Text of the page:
Home to many walks of life


Hailed as a magnificent amenity for locals and tourists when it opened almost a decade ago, the Liffey boardwalk is regularly blighted by drug dealing and anti-social behaviour. Carl O’Brienspent a day meeting some of the people that use it

IT’S A cold October morning with just a hint of warmth from the sun. A large group of people are huddled on the Liffey boardwalk, with the tall, dark-glass buildings of the IFSC visible in the background. Mostly, they’re heroin addicts, waiting for the methadone clinic around the corner to open. Others are openly dealing drugs out of plastic bags, keeping an eye out for Garda foot patrols.

Hailed as a well-planned and popular addition to the city when it opened almost a decade ago, some say the boardwalk is now being overtaken by drugs, drink and anti-social behaviour. Drug users and homeless people, however, say day-services are being cut back and they have nowhere else to go.


Sabrina has plastic rosettes in different colours attached to her white leather purse, showing the length of time she’s been off drugs: “Clean and serene for 30 days,” says one. She’s neatly dressed in blue jeans, black boots and a leather jacket

“It’s hard to stay clean around here. People are offering you everything: tablets, crack, heroin, methadone, dopamine, Zimovane. All this new crack is coming out now. People who are on it would sell their granny to get more. You see them, their faces are all sunken in.

“I used to be on heroin and crack, but not anymore. I never thought I could live in reality, I always thought I’d need drugs. But I’m going to the methadone clinic around the corner. I go to three Narcotics Anonymous meetings every day. I have sponsors who help a lot. I might pick up some Valium here, just to help me sleep. The cops come up to you, it’s all, ‘junkie this and junkie that. . . you’re only a scumbag’, even though you mightn’t be on it.

“Not many good things have happened to me. The last trip I took was as a kid to Sunshine House. Maybe it was to give the mothers a break, but we thought it was great, even though the place was probably a bit of a kip, in reality. That all seems a long time ago.”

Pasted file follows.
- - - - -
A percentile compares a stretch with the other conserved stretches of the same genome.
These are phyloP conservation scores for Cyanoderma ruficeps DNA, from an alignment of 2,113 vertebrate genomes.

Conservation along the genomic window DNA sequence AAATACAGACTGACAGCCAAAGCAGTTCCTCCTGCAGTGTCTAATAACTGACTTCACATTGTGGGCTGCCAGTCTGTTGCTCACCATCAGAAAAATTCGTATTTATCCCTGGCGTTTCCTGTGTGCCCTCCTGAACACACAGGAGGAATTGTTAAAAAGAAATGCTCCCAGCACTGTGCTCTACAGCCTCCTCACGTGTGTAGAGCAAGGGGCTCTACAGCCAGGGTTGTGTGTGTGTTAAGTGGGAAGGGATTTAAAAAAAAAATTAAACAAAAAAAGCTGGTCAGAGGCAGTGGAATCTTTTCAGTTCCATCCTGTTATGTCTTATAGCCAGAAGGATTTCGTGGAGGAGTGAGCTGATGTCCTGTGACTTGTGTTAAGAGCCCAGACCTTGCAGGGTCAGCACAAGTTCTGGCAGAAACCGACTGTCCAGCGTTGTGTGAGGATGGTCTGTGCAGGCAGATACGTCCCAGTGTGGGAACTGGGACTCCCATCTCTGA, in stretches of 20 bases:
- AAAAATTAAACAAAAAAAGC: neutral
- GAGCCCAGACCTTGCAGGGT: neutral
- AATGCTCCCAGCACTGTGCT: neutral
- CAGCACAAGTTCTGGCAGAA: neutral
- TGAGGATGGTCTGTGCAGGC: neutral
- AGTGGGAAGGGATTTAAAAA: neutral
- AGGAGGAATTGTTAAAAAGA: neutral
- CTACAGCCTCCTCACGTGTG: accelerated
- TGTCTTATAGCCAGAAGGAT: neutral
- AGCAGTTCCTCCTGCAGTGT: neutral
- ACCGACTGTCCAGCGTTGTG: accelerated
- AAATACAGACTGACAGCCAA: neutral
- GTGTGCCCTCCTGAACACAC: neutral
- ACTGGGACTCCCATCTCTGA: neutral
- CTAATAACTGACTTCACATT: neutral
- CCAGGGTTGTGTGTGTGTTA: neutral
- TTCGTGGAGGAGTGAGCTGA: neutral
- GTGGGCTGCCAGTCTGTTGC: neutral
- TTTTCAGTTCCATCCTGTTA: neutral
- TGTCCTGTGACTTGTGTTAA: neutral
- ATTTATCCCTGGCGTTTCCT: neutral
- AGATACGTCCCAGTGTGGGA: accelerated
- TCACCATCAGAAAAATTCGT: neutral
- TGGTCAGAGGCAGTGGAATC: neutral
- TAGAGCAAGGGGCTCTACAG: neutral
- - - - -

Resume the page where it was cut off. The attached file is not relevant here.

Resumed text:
JOHN, 48

He works in the IFSC and is on his lunch break. He’s wearing a white sweater, slacks and is eating a sandwich

“I come here a few times a week. The problems? It’s full of junkies. That’s why I’m down this end of the boardwalk, away from the Customs House. It’s always like this. Nothing gets done. Store Street [Garda station] move them on to the southside, and then Pearse Street [Garda station] move them back to the northside. I’m not sure what you can do, because if you arrest them, they’re back out the next day.

“Maybe we should do what they do in Zurich and have a ‘needle park’, or confine it to one part of the city, like in Amsterdam. It’s getting worse. Middle Abbey St, Christchurch, the boardwalk. Who’s going to challenge them?”


He’s been using heroin for years, but recently switched to methadone. He also deals drugs on the boardwalk. As he’s talking, he gets a call on his mobile to say two “rookies” are on the way. A few minutes later, two gardaí stop and take his name because he is a “known dealer”

“It’s like The Wirehere. They put all this effort in trying to nail things on the addicts or small-time dealers. They’ve a plain-clothes copper with false teeth and long hair – but he wears a big, dirty gold chain, so he’s a dead giveaway.

“It’s hard to get methadone. They don’t give out enough, so people want more. The methadone is a help, but it wrecks your teeth. See? I’ve hardly anything left. That’s from the old, brown methadone. They’ve changed it since. I’m going to head to Belfast soon to see what I can do about my teeth.”


He’s retired and on his daily walk from East Wall. He’s taking a break and eating a banana, a short distance away from where drugs are being bought and sold. He’s dressed neatly in a shirt, tie and cap

“I come here during the week. This used to be a lovely place, beautiful, very well kept. But I suppose there’s a recession on. And the junkies; police aren’t as vigilant as they used to be. There was a big fight here yesterday. All the drug dealing, it turns people off coming here. You get more nervous about being here.

“I try to dress well, it’s something I got from my father. ‘Always be clean shaven on the outside, no matter how you feel on the inside,’ he said.”


She’s wearing a blue raincoat and has a small Betty Boop handbag. She takes out a hand-written poem she wrote on drug addiction.

“Here’s a few lines from my poem. My heart is racing, racing, and I can see the blood pump in my veins / Looking down at my now healthy veins, I think, ‘sure I could do it. Just once again . . .’ / This black disease laughs at you as it see you come undone / Confident in itself that it has the battle won.

“I was in childrens’ homes until I was 13. I remember the first time I had heroin. This bloke was smoking it, invited me to have some, so I did. I thought it was hash. I stayed with him. . . when I was hooked, then he dressed me up, put me on on the game and says: ‘Do what the guys ask you to do and charge a good price.’